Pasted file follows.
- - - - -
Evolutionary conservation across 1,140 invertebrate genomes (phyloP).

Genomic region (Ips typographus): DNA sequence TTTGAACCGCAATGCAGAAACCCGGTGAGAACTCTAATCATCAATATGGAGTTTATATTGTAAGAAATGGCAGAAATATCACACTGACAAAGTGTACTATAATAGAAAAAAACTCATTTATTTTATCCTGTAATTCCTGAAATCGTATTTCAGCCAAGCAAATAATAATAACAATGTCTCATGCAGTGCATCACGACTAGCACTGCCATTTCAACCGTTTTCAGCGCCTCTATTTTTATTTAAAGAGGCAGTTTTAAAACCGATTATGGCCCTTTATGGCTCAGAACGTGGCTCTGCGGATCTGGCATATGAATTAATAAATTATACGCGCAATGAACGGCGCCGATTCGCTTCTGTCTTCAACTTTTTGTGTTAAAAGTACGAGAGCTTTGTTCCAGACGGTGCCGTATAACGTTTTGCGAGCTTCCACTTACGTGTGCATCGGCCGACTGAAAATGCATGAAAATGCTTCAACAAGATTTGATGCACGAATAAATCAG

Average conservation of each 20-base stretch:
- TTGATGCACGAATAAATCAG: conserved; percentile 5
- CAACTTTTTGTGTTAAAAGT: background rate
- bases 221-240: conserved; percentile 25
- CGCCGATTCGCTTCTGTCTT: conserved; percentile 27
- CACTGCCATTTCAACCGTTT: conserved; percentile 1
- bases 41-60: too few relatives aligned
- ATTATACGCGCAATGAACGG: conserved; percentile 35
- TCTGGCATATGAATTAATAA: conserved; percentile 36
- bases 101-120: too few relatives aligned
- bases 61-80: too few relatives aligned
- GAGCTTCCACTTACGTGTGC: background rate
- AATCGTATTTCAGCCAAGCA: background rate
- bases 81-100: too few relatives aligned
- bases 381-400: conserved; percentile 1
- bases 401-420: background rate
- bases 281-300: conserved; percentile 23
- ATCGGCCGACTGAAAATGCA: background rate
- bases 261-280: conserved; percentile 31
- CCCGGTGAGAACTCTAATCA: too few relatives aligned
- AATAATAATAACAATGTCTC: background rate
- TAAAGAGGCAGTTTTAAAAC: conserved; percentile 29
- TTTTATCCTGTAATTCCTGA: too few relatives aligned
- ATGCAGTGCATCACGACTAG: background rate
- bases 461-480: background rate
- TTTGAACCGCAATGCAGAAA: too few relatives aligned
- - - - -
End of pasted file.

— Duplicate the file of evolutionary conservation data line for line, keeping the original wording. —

Evolutionary conservation across 1,140 invertebrate genomes (phyloP).

Genomic region (Ips typographus): DNA sequence TTTGAACCGCAATGCAGAAACCCGGTGAGAACTCTAATCATCAATATGGAGTTTATATTGTAAGAAATGGCAGAAATATCACACTGACAAAGTGTACTATAATAGAAAAAAACTCATTTATTTTATCCTGTAATTCCTGAAATCGTATTTCAGCCAAGCAAATAATAATAACAATGTCTCATGCAGTGCATCACGACTAGCACTGCCATTTCAACCGTTTTCAGCGCCTCTATTTTTATTTAAAGAGGCAGTTTTAAAACCGATTATGGCCCTTTATGGCTCAGAACGTGGCTCTGCGGATCTGGCATATGAATTAATAAATTATACGCGCAATGAACGGCGCCGATTCGCTTCTGTCTTCAACTTTTTGTGTTAAAAGTACGAGAGCTTTGTTCCAGACGGTGCCGTATAACGTTTTGCGAGCTTCCACTTACGTGTGCATCGGCCGACTGAAAATGCATGAAAATGCTTCAACAAGATTTGATGCACGAATAAATCAG

Average conservation of each 20-base stretch:
- TTGATGCACGAATAAATCAG: conserved; percentile 5
- CAACTTTTTGTGTTAAAAGT: background rate
- bases 221-240: conserved; percentile 25
- CGCCGATTCGCTTCTGTCTT: conserved; percentile 27
- CACTGCCATTTCAACCGTTT: conserved; percentile 1
- bases 41-60: too few relatives aligned
- ATTATACGCGCAATGAACGG: conserved; percentile 35
- TCTGGCATATGAATTAATAA: conserved; percentile 36
- bases 101-120: too few relatives aligned
- bases 61-80: too few relatives aligned
- GAGCTTCCACTTACGTGTGC: background rate
- AATCGTATTTCAGCCAAGCA: background rate
- bases 81-100: too few relatives aligned
- bases 381-400: conserved; percentile 1
- bases 401-420: background rate
- bases 281-300: conserved; percentile 23
- ATCGGCCGACTGAAAATGCA: background rate
- bases 261-280: conserved; percentile 31
- CCCGGTGAGAACTCTAATCA: too few relatives aligned
- AATAATAATAACAATGTCTC: background rate
- TAAAGAGGCAGTTTTAAAAC: conserved; percentile 29
- TTTTATCCTGTAATTCCTGA: too few relatives aligned
- ATGCAGTGCATCACGACTAG: background rate
- bases 461-480: background rate
- TTTGAACCGCAATGCAGAAA: too few relatives aligned